Sunday, June 3, 2012

Beyond Help

During the Colorado Family History Expo and between the classes that I taught, I sat at the "Ask-the-Experts" desk to help anyone with questions. I guess I would rather characterize the name as "Ask-the-Experienced" because I am not sure what constitutes an expert. I always remember the Scarecrow in the Wizard of Oz who got a certificate signifying that he had some brains. Anyway, I had some very pleasant experiences talking to people about their genealogy and one rather unpleasant experience.

A person came up to the table where I was sitting with a list of dates and sources about an ancestor who lived primarily in the 1800s. The person claimed to have a positive identification of the ancestor in the 1870 U.S. Census. She was searching for birth information in the early 1800s. I noted that the Census showed that the ancestor was living in a particular place at a particular time and suggested a search of local newspapers. She sniffed that she had already searched the newspapers. I was quite surprised because that is uncommon. I went to the Library of Congress Chronicling America site on my computer and searched the database showing the newspapers published in the county during the time her ancestor lived in that area. There were 39 newspapers, 21 of which were actively being published during the time the ancestor was alive.

At this point, she became very offended and began to protest that these newspaper could not have anything about her ancestor. I was beginning to wonder what she was talking about. She wanted to know if she could search the papers online? I suggested several places where the newspapers were available online, including right there in the Library of Congress website. But I showed her how she could click on any of the papers in the list and get a further list of all of the repositories where the newspapers were located, including the state historical society where the ancestor was living. At this point she became visibly offended. I had the temerity to suggest to her that she look in county newspapers for her ancestor and actually go to the state to search!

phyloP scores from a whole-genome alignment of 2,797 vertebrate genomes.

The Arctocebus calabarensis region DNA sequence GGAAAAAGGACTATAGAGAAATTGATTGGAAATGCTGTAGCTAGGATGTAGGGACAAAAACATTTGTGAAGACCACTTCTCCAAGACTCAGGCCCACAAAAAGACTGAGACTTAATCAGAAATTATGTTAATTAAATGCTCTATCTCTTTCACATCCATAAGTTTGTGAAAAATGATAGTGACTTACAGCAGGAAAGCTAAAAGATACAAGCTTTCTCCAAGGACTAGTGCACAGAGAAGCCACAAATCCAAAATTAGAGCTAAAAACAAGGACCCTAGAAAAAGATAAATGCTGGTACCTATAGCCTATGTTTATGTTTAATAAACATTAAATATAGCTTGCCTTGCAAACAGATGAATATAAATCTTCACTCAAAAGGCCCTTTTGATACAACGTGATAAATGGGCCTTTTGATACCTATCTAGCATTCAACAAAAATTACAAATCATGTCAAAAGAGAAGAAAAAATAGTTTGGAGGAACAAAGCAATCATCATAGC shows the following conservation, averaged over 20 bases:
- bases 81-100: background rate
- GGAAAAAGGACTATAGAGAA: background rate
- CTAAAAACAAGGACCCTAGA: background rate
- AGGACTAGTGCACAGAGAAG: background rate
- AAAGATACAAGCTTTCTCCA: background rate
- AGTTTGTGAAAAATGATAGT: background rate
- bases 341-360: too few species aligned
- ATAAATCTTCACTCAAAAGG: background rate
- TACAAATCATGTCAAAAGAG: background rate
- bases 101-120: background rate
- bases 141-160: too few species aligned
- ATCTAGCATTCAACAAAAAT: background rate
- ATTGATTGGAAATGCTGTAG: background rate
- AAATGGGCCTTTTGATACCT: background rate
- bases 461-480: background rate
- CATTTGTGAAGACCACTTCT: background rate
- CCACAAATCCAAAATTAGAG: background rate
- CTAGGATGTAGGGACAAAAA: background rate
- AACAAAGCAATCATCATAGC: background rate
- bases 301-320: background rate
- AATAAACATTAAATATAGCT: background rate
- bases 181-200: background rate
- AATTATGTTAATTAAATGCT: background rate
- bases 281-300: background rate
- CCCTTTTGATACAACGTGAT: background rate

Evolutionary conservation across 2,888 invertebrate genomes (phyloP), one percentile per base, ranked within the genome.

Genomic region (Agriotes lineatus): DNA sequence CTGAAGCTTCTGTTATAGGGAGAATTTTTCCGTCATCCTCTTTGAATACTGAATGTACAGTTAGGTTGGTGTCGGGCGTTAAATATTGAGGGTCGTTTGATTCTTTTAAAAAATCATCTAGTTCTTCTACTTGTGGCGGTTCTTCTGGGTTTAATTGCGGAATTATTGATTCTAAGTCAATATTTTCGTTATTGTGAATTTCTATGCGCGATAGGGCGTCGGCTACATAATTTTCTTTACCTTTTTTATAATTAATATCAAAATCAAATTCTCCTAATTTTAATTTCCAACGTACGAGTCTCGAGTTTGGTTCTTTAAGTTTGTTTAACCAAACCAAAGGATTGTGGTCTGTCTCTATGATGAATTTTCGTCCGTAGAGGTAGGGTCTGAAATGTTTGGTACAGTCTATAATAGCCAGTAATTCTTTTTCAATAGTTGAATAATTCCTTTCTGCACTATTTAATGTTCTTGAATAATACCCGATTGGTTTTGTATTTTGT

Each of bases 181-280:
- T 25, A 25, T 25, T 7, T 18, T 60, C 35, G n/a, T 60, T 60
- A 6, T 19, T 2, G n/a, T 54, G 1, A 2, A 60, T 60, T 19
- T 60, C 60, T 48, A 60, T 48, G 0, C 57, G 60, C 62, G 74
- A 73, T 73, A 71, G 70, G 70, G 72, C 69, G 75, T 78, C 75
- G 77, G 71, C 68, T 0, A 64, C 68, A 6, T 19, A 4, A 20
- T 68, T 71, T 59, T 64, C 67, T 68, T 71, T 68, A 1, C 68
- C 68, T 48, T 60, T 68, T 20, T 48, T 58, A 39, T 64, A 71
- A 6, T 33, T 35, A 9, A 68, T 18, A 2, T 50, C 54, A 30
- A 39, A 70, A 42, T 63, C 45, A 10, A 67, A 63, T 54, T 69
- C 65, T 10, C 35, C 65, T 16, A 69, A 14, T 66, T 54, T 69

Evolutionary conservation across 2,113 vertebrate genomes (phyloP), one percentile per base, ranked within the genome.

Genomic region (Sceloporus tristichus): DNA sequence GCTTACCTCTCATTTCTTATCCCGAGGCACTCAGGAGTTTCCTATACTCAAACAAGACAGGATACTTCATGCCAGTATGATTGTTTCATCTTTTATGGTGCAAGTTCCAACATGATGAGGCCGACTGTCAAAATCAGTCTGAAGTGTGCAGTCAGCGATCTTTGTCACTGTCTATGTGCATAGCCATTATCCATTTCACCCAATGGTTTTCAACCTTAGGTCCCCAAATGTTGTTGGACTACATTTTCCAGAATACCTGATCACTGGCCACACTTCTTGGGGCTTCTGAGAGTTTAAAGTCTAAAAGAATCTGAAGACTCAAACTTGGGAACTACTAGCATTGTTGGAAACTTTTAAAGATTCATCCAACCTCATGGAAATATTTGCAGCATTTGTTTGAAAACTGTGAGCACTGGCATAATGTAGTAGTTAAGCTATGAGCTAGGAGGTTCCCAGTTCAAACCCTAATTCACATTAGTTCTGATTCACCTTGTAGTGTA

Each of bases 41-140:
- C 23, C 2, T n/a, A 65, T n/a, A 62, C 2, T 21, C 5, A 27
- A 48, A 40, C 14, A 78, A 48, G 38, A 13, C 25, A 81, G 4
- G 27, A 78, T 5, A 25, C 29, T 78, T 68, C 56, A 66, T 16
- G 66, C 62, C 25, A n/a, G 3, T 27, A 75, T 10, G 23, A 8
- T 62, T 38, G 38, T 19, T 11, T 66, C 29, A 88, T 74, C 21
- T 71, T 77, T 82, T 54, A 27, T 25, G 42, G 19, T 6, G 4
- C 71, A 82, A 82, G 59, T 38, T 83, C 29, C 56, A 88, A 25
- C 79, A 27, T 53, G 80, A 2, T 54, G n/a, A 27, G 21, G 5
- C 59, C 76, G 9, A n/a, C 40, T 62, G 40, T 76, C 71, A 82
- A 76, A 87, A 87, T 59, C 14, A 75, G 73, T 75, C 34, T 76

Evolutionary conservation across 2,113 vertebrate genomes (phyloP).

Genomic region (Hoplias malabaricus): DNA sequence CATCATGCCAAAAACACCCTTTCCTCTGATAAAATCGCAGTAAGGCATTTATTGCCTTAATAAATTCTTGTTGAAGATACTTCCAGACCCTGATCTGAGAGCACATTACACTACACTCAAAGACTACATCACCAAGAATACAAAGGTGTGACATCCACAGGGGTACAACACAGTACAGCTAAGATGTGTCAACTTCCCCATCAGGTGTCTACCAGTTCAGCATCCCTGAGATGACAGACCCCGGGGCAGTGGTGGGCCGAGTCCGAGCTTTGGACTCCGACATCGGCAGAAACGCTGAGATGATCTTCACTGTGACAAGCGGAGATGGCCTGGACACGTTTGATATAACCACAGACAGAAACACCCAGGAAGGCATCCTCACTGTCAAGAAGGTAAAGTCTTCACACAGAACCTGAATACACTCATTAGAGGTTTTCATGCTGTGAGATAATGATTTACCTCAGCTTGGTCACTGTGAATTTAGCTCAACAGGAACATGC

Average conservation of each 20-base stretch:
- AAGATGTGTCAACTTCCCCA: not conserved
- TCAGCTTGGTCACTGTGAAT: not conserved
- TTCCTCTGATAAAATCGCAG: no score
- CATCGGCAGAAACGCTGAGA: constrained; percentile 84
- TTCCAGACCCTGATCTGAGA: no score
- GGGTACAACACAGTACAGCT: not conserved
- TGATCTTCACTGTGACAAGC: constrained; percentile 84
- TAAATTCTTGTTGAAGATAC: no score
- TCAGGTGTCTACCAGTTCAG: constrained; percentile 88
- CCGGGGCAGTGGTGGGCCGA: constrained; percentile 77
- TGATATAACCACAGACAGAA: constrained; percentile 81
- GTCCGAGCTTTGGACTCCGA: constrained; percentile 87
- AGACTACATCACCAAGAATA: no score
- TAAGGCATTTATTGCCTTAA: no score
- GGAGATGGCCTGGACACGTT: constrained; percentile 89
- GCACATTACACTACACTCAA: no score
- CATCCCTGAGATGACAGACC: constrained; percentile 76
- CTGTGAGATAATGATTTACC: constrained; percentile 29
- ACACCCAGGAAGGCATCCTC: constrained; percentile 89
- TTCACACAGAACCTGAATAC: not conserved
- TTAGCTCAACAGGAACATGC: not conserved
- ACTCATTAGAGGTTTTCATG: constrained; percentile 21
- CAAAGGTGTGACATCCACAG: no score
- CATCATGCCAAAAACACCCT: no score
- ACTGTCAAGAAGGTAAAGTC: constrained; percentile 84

I suggested she call the repositories to see what arrangements they might have to view the newspapers. At this point she was starting to put away her papers and glaring at me. I tried to show her a sample search by pulling up a newspaper article about one of my own ancestors. There was the name of my great grandfather, identified as a farmer in a small town on a specific date. She continued to glare at me and said, what was I supposed to do with just a name in the newspaper?  I started to explain that having a date and specific location gave the researcher the possibility of finding school, land, probate, court, and many other records, not to mention looking further in the newspapers.

At this point she put away her things and without so much as a goodbye stomped away. I am always so sad when that happens. She was apparently expecting that I would push a button and hand her a birth certificate or something. I suppose I could have handled it better by asking her what she expected to find, but she had already said that she had been looking for years and so apparently didn't consider looking for additional information necessary.

I really think that some people do not get the whole idea of doing research and are beyond help.

3 comments:

  1. Oh dear - definitely beyond accepting good advice. I think you are right that she thought you would have a miracle for her and save the legwork! :-)

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  2. I think you offered this lady some amazing help and that she should be very grateful for it. How I would love to visit your booth! Research is just that - RESEARCH. The internet is making things so easy for us today. The thought of actually having to go on a search for something not obtainable with the click of a button is beginning to become obsolete. I love my computer, but give me the joy of the actual document and the smell of a musty old library or courthouse any day! I fear these treasures are going to be lost to us soon.

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  3. Your final sentence summed it up quite well! The sad thing is that she had free, experienced, knowledgeable help who gave her very good direction and assistance and she threw it away. Now that is SAD!

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